a means of compensating an appellee, upon an affirmance, for damages suffered between the entry of judgment and its affirmance that would not have been suffered but for the appeal. In addition, the bond enables the appellee to recover the amount to which the appellee is entitled without filing another lawsuit.

Quintana, 113 N.M. at 383, 827 P.2d at 98.

{25} Under certain circumstances, the requirement of a bond for a stay pending appeal is dispensed with. For example, NMSA 1978, Section 39-3-23 (Repl.Pamp.1991), declares that when the appellant is the state, a county, or a municipal corporation, the taking of an appeal operates to stay execution of the judgment without a bond. Another exception was found by this Court in In re Forfeiture of Two Thousand Seven Hundred Thirty Dollars and No Cents ($ 2,730.00) in Cash, 111 N.M. 746, 749-50, 809 P.2d 1274, 1277-78 (1991), in which we held that an indigent litigant's failure to post a supersedeas bond in a forfeiture action does not extinguish his or her right to a stay pending appeal.

{26} We disagree with Segal's contention that a supersedeas bond is mandatory in all cases before a stay of execution on a money judgment can be granted. If an appeal is taken, the appellant must post a proper bond before receiving a stay, except as noted above. When an appeal is perfected and a supersedeas bond is posted as required by Rule 1-062(D), stay of enforcement of the judgment pending review is a matter of right. See American Mfrs. Mut. Ins. Co. v. American Broadcasting-Paramount Theaters, Inc., 87 S. Ct. 1, 3, 17 L. Ed. 2d 37 (1966); 7 James W. Moore & Jo D. Lucas, Moore's Federal Practice para. 62.06 (2d ed. 1992) (discussing Fed.R.Civ.P. 62(d)). Neither this Court's Rules of Appellate Procedure nor this state's statutes, however, impose any requirement for security when an application for a stay of execution is made and there has been no notice of appeal or motion to vacate.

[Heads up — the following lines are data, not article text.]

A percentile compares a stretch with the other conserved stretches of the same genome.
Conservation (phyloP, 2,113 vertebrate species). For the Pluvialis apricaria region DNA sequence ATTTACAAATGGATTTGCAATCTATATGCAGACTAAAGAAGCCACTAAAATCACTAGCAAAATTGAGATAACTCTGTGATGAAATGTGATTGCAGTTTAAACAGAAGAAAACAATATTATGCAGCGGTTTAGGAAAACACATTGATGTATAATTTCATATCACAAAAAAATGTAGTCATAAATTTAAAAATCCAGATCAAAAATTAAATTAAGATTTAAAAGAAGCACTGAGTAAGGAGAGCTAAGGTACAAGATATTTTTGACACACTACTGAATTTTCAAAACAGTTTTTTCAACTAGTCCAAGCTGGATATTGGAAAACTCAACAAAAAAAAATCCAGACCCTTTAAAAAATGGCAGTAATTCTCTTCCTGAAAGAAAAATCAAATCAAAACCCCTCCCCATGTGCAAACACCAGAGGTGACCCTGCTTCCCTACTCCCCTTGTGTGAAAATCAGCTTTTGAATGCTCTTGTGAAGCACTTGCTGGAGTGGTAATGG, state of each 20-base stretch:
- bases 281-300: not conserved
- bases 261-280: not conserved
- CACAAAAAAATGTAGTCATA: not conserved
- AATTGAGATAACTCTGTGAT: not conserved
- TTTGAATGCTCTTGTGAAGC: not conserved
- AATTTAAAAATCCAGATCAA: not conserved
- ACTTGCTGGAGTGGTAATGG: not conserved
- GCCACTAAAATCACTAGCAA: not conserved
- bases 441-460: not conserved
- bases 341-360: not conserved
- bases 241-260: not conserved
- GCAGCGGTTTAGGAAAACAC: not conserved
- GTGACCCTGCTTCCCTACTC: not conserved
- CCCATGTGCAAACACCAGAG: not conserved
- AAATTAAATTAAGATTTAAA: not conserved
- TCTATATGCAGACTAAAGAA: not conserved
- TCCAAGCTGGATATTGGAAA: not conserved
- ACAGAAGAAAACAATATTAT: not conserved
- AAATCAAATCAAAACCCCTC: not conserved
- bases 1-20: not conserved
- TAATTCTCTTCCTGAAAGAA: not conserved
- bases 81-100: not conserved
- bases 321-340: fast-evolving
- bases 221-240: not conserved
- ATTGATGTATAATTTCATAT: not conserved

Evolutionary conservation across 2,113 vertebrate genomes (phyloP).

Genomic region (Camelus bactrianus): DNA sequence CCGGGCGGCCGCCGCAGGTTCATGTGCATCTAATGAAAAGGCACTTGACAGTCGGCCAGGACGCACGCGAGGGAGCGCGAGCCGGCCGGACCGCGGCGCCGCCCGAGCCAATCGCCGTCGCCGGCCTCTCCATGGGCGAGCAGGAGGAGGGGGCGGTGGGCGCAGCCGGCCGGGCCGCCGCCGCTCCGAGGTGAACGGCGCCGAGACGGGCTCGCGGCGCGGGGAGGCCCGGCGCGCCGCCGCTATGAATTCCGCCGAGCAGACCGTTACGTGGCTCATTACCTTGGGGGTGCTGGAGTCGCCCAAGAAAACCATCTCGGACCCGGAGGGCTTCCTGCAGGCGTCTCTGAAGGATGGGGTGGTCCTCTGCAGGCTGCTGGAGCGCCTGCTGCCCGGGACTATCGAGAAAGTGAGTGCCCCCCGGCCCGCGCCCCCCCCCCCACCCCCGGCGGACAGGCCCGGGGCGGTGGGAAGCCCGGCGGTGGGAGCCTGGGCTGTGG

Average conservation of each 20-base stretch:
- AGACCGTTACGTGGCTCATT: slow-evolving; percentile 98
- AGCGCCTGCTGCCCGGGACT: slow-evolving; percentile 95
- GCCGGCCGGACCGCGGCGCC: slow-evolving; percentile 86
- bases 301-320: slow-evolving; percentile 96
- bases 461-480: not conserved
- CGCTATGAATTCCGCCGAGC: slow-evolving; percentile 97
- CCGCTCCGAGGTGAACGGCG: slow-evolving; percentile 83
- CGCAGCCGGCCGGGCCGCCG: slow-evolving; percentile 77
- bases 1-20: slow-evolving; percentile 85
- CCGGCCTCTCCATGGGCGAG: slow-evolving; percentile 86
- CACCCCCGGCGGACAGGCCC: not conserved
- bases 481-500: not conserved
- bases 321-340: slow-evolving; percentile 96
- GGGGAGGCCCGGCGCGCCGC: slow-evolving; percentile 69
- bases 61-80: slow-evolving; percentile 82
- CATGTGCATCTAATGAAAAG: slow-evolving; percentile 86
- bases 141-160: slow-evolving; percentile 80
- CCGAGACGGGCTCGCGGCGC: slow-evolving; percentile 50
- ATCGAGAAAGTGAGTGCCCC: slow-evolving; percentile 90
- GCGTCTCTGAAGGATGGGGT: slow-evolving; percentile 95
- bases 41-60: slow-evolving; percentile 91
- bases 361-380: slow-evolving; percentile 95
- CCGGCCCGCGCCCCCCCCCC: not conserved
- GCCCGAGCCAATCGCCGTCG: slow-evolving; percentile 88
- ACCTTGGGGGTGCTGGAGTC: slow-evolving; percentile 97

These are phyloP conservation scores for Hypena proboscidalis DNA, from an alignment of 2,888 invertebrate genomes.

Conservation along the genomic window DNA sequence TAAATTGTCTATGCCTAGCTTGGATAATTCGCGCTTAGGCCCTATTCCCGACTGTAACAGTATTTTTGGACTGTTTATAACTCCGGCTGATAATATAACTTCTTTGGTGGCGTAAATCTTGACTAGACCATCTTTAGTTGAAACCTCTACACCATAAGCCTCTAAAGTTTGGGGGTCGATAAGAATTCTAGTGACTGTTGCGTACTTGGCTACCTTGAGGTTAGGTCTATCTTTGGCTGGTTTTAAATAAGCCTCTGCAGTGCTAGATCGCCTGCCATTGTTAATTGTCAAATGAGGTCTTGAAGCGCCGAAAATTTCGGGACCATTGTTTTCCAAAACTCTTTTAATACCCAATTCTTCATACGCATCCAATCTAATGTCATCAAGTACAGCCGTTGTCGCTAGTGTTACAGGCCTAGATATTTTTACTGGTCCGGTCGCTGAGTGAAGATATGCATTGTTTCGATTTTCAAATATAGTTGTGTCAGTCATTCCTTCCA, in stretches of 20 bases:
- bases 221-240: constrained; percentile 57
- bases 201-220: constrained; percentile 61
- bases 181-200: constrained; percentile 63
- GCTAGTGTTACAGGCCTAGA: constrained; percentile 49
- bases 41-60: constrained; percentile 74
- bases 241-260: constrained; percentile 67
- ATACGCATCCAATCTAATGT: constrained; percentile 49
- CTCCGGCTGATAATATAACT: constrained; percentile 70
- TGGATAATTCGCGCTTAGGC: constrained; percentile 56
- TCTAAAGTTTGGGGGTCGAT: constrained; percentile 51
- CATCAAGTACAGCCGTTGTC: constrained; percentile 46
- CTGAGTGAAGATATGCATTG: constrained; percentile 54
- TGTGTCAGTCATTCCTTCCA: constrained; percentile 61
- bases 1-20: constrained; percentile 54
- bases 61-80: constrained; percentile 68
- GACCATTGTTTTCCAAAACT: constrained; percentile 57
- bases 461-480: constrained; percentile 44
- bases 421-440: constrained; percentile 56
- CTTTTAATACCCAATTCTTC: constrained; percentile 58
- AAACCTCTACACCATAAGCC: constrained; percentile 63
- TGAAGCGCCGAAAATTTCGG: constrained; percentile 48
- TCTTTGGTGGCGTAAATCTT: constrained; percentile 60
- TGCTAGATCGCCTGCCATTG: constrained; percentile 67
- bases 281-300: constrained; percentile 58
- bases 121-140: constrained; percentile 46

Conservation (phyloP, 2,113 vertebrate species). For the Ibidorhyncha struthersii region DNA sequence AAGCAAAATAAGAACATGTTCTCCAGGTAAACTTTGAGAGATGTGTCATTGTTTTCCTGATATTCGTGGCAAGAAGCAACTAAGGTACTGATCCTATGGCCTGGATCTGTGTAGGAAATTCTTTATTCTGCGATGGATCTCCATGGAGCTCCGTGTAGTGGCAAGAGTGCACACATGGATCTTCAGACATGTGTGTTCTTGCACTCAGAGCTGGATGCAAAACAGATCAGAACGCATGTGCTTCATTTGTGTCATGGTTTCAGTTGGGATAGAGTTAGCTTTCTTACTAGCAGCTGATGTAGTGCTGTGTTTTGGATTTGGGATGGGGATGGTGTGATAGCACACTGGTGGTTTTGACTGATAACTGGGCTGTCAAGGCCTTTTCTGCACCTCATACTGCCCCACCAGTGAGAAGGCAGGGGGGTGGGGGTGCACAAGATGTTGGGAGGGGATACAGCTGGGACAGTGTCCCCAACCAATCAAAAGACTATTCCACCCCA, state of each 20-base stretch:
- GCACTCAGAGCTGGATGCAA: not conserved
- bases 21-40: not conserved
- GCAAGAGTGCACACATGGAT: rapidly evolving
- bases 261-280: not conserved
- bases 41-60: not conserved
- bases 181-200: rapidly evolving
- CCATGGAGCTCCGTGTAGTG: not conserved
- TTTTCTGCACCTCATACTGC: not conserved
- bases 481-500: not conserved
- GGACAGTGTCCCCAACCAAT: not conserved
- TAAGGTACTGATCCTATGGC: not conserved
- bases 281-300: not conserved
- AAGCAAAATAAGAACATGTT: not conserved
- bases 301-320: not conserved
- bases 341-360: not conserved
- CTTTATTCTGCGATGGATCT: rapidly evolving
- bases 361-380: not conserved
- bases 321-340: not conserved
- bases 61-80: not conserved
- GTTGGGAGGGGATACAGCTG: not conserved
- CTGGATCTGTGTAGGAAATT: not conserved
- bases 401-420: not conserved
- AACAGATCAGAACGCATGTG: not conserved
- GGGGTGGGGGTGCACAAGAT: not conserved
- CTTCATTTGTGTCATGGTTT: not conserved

{27} In some circumstances, when necessary to promote the interests of justice, the trial court may order a stay of execution of its judgment, even when that decision is not under review. Rule 1-062(A) provides: "Except as stated herein, execution may issue upon a judgment and proceedings may be taken for its enforcement upon entry thereof unless otherwise ordered by the court." (Emphasis added.) We read Rule 1-062(A) as an affirmation of the trial court's inherent power to stay execution of a judgment temporarily in order to prevent injustice. See Goodlatte v. Liberty Mut. Ins. Co., 27 Conn.Supp. 382, 239 A.2d 546, 548 (1967) ("While a court ordinarily will not interfere with the right of a judgment creditor to collect his debt, courts have a general supervising control over the processes of execution, and for the purpose of preventing injustice, an execution is within {*356} the inherent, equitable control of the court."); 33 C.J.S. Executions § 139(b)(1) ("[A]ll courts of law, under statutes or under their general supervisory powers over their process, have the power temporarily to stay execution on judgments by them rendered whenever it is necessary to accomplish the ends of justice."). Subsumed within the trial court's discretionary authority to issue a stay of execution of a judgment when the judgment itself has not been challenged by appeal is the authority, should a party apply for a stay of execution without taking an appeal, to grant a stay even in the absence of the party's posting a supersedeas bond.4

{28} Federal courts have recognized that, under certain limited circumstances, it may be appropriate to grant a stay of execution on a money judgment in the absence of a supersedeas bond. Factors the courts consider in determining whether to waive the bond include the complexity of the collection process, the apparent ability of the defendant to pay the judgment, the court's confidence that funds will be available to satisfy the judgment, and whether other creditors of the defendant will be adversely affected by the requirement that a bond be posted. See Dillon v. Chicago, 866 F.2d 902, 904-05 (7th Cir.1988). We commend these factors, as a nonexclusive list, to the trial court in the present case -- and to any other trial court in similar circumstances -- for consideration on remand, along with the other factors mentioned in this opinion.